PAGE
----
July 16, 2021 at 5:55 am

    What are the complete list of your ingredients, what amount each and what is the final pH. 
    That way we can know what is happening.

  • Minichemist6

    Member
    July 16, 2021 at 6:40 pm

    suswang8 said:

    That would lead me to two questions:
    -1-  When you say mag. hydroxide has the same consistency….how closely have you studied this?  I mean, you would really have to have looked at these very closely — perhaps under a microscope — to know whether one particle/grain was more abrasive than the other (when subject to friction).
    -2-  How many testers are you speaking of?  Sodium bicarbonate is only problematic in a relatively small percentage of people, so in my view, I think you would need to have had 20+ testers test it for a week straight before being confident it was truly not irritating.
    Someone online is claiming that it might be due to the alkaline nature of sodium bicarbonate.  I guess the particles “cling” to your skin, and the pH imbalance is enough to give you irritation — perhaps it’s worse in people whose skin is slightly more acidic than others’? 

    1. Well we didn’t look under a microscope to compare both deodorants and there might be very fine differences since magnesium hydroxide is a finer powder than sodium bicarbonate but the end product does feel similar on the skin.

    2. As of now I don’t know how many testers my supervisor contacted and we are still waiting for more feedbacks but we did explicitly ask for people who get irritation from the deodorant with sodium bicarbonate. They should have been testing the one with magnesium hydroxide for about a month.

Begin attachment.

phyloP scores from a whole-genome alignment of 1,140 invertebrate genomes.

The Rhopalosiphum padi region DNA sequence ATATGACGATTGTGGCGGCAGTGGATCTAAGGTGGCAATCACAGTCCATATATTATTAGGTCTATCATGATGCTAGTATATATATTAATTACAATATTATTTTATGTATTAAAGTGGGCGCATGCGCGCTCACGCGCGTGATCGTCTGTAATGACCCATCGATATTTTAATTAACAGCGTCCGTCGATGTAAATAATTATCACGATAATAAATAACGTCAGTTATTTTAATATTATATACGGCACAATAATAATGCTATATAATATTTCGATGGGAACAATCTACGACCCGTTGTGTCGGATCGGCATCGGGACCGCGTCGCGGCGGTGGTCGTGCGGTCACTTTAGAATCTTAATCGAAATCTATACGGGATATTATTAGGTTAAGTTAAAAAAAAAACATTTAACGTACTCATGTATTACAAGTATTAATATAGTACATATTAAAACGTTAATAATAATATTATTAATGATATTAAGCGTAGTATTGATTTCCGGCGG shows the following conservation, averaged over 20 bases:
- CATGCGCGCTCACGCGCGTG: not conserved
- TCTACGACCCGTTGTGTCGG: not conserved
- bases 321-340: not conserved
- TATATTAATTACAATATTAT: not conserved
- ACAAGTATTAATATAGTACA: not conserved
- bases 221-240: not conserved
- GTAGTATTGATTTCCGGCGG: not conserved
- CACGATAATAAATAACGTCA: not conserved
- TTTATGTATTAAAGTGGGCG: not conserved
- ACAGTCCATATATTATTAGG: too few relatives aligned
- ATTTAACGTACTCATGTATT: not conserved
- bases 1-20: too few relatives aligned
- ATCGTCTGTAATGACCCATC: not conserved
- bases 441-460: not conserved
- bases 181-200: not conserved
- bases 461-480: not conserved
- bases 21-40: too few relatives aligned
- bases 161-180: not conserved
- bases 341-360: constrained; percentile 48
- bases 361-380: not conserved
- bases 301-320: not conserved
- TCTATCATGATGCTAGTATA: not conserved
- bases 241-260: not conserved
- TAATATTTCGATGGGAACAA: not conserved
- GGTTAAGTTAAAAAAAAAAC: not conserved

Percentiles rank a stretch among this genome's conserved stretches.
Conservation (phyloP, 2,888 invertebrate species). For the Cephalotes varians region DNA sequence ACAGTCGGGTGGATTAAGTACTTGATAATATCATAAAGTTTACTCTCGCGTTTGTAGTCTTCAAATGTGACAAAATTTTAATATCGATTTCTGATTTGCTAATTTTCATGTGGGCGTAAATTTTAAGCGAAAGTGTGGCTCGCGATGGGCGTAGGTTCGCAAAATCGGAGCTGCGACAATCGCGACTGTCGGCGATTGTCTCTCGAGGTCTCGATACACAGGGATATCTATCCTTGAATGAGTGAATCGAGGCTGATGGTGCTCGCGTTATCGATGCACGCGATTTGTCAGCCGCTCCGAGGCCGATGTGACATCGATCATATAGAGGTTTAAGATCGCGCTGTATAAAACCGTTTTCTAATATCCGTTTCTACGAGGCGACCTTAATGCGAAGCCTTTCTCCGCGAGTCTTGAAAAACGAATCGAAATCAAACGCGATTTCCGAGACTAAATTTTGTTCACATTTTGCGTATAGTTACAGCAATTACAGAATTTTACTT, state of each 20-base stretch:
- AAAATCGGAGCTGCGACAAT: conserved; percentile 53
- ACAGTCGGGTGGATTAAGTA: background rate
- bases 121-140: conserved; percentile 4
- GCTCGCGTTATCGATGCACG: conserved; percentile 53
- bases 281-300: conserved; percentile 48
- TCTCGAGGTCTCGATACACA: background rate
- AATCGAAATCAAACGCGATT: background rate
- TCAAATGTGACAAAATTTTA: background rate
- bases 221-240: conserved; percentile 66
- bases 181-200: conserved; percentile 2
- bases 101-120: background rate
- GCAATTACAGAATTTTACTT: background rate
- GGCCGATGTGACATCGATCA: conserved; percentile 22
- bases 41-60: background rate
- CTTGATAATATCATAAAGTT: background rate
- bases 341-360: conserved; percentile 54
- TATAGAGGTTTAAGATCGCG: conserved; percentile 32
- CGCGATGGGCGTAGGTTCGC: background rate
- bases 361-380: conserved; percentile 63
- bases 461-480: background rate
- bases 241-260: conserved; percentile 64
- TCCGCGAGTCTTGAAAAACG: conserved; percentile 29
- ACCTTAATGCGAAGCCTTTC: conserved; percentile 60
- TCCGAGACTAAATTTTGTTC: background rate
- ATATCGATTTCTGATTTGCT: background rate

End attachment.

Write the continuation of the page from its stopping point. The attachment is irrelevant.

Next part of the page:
Yeah I read something similar but I can’t find any sources that would support that claim :/

  • Minichemist6

    Member
    July 16, 2021 at 6:54 pm

    Abdullah said:

    What are the complete list of your ingredients, what amount each and what is the final pH. 
    That way we can know what is happening.

    I don’t know if I can tell you the complete list of the ingredients and the amount due to confidentiality but what I can tell you is that for the deodorant with sodium bicarbonate, there is 18% mass percentage of sodium bicarbonate (in mixture with some oils, butters, kaolin, corn starch, zinc oxide) whereas the other deodorant has 17% of magnesium hydroxide, <4% L-arginine and <1% zinc ricinoleate (the remaining ingredients are the same as for the deodorant with sodium bicarbonate - although in slightly different mass percentages).

    Both products have a pH value of 9.

  • MarkBroussard

    Member
    July 16, 2021 at 7:36 pm

    @Minichemist6

    The key to finding the answer to your question is:

    Take a look at the chemical structure of MgOH and Sodium Bicarbonate.  Note that the anions are quite different.  What would happen to those anions in the presence of water (ie: sweat)?

  • Minichemist6

    Member
    July 16, 2021 at 9:19 pm

    @Minichemist6

    The key to finding the answer to your question is:

    Take a look at the chemical structure of MgOH and Sodium Bicarbonate.  Note that the anions are quite different.  What would happen to those anions in the presence of water (ie: sweat)?

    Oh my! Thank you so much for this answer. I’ve been stuck because I’ve been looking at it from a wrong angle. 
    Glad I asked in this forum. I wonder how long it would have taken me to realize that I’ve been approaching it the wrong way ????